Increased access to Japan is one reason Erin Borror, U.S. Meat Export Federation, is optimistic about beef.

Also, Taiwan has agreed to a “science-based protocol for beef additives, opening up a $200-million market.”

Borror, addressing the Beef Financial Management Conference in Amarillo, said the industry expects to set a record of “well over $5.5 billion in beef sales next year. We will continue to focus on an improved bottom line for beef producers.”

The global supply of beef “is tight. It peaked in 2007 and is down about 2.5 percent now. We expect a small uptick this year. And we expect continued strong demand from countries that cannot meet their demand.”

Global supply in 2011 “was really tight. The U.S. was flat but the other major producers were down. It turned this year with increased production, especially in Brazil—up 2 percent— Argentina—up 2.8 percent—and Australia—up 2.3 percent—but is lower in the U.S.—down 2 percent.”

She said a big increase has occurred in the past five years in India— up 10.6 percent for 2011/12—for production and export. Much of that production is water buffalo marketed in the Middle East. “That doesn’t compete directly with the United States.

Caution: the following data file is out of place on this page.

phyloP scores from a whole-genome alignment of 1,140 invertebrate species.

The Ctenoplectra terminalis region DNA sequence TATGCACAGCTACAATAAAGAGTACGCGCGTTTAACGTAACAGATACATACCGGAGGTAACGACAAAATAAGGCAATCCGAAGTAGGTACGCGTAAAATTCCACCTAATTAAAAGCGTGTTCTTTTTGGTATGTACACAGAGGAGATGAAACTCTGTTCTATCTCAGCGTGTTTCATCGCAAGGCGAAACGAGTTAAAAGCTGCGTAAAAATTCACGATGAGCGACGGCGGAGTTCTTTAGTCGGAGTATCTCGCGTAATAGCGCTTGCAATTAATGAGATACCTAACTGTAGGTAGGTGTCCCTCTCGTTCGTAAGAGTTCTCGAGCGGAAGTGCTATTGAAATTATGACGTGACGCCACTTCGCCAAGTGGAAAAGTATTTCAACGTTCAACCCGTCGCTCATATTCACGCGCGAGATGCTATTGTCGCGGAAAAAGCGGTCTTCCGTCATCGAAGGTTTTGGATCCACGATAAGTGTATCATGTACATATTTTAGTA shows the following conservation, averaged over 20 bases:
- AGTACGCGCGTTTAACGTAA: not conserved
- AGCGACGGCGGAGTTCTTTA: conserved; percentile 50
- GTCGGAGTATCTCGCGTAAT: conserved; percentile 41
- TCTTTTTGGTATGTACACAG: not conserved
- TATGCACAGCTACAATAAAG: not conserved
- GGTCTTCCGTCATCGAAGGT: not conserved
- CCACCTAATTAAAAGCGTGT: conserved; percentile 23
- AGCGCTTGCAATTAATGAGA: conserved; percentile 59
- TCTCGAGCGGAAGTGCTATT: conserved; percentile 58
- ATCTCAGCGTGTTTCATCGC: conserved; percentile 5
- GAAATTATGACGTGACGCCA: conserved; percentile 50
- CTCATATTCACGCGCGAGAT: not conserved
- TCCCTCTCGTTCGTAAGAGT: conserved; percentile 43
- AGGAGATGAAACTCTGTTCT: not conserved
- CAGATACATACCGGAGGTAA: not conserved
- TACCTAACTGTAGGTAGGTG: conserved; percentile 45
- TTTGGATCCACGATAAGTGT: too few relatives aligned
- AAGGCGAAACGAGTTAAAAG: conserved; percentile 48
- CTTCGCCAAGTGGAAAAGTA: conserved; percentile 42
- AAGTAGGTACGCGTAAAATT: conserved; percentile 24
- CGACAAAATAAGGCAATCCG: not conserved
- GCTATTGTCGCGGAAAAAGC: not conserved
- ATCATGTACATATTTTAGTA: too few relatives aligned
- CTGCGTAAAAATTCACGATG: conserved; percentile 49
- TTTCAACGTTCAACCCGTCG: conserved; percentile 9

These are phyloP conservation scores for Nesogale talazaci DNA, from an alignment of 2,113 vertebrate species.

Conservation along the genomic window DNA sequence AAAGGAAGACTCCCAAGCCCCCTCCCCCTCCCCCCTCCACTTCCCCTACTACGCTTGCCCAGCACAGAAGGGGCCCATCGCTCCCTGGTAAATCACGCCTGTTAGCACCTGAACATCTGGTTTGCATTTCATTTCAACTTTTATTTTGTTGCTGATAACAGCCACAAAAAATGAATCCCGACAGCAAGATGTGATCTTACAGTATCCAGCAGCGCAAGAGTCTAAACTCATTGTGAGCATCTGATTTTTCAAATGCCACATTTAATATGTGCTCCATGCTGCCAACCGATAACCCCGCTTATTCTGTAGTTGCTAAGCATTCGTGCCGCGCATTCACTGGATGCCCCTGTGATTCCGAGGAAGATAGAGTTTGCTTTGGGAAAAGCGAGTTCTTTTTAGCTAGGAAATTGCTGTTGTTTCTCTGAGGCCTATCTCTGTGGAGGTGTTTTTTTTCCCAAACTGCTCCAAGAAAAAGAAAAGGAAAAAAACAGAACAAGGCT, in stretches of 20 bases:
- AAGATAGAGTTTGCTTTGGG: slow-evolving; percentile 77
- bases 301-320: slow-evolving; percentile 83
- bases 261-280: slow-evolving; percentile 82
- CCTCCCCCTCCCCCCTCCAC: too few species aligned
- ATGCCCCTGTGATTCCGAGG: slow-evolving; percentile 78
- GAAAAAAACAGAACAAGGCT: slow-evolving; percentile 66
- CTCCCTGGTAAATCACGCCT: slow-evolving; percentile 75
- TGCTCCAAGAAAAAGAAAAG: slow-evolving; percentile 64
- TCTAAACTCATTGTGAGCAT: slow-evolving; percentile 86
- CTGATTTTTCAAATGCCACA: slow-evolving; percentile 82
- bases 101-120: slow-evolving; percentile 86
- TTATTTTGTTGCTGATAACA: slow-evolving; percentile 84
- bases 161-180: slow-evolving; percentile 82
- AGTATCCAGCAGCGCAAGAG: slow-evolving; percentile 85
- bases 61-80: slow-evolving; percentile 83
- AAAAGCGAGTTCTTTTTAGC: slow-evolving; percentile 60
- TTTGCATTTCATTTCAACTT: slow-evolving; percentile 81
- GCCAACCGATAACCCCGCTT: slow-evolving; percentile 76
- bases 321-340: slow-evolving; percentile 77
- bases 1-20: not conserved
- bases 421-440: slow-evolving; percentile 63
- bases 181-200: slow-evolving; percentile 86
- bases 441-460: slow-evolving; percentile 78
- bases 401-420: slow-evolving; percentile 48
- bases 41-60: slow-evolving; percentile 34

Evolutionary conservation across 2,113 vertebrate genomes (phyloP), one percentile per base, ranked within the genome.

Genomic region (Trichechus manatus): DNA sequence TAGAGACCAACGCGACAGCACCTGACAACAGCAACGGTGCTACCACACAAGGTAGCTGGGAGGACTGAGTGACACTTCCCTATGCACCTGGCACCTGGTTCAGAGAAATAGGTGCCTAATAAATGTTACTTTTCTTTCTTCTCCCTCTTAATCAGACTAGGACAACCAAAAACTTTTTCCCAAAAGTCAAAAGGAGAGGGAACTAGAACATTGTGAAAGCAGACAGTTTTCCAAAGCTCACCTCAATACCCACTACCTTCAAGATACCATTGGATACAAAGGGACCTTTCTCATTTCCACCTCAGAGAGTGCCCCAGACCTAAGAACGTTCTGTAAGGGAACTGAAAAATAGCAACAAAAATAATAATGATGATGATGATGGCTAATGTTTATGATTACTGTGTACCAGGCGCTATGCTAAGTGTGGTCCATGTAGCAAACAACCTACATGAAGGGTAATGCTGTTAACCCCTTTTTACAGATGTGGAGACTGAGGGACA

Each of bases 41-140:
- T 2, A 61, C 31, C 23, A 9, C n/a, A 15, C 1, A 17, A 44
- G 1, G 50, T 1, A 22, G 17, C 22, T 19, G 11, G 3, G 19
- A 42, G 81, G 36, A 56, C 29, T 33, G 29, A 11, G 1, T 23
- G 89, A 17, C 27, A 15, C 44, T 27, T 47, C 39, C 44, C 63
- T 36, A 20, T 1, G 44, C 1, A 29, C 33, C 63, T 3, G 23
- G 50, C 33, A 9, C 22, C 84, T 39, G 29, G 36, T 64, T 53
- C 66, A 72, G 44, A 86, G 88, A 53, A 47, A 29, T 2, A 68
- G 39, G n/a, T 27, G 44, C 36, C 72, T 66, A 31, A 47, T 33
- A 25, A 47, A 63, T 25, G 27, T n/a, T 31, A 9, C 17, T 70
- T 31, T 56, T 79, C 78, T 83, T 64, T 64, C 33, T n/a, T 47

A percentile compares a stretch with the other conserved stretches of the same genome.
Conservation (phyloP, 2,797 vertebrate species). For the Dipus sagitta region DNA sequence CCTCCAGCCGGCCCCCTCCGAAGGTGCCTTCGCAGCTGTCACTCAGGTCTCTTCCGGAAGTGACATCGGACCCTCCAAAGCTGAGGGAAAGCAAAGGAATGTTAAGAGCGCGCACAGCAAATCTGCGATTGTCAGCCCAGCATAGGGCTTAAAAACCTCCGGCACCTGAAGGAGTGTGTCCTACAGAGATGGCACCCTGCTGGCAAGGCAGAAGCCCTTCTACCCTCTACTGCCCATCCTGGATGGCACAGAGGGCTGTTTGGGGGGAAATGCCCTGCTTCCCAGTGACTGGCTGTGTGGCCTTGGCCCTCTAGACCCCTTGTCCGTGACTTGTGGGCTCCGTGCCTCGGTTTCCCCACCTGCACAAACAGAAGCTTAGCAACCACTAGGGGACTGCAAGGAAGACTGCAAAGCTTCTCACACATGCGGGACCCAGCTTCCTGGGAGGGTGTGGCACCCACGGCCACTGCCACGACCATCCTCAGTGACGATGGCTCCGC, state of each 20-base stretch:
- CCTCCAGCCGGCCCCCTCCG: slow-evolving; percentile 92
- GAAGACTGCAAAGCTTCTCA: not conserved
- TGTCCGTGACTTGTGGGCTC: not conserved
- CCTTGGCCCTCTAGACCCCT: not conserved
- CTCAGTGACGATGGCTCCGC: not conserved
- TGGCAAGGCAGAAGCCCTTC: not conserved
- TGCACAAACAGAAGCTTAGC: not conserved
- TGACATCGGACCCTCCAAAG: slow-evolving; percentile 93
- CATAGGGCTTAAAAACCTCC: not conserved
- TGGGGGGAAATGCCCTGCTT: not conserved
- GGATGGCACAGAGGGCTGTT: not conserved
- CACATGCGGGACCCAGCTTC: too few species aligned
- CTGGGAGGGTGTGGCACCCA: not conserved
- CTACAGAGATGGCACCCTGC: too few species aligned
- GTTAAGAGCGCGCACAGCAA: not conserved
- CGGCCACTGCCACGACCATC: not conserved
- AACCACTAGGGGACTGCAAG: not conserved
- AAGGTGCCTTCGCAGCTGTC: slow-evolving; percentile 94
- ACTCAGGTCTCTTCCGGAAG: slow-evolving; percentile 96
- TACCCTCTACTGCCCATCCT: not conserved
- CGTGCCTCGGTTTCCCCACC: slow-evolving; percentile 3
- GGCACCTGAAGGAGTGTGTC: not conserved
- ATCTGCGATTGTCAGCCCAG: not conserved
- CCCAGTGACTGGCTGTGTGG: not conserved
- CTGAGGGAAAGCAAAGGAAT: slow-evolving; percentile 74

“We’ve seen drops in the United States, Brazil and Argentina the last five years.”

The United States regained the top spot as leading exporter of beef in 2011, Borror said. “Brazil has room for growth and a greater increase in per capita consumption than the United States. They also have increased consumption of poultry and pork.”

Australian beef export level remains flat in 2012; the United States is up 4 percent in value but down 11 percent in volume. “Higher price makes up the difference,” Borror said. “Brazil’s exports are up slightly.”

India, she added, shows strong growth with a potential 30 percent increase in exports. “Mexico is shipping record volumes, too, but that’s still a small amount.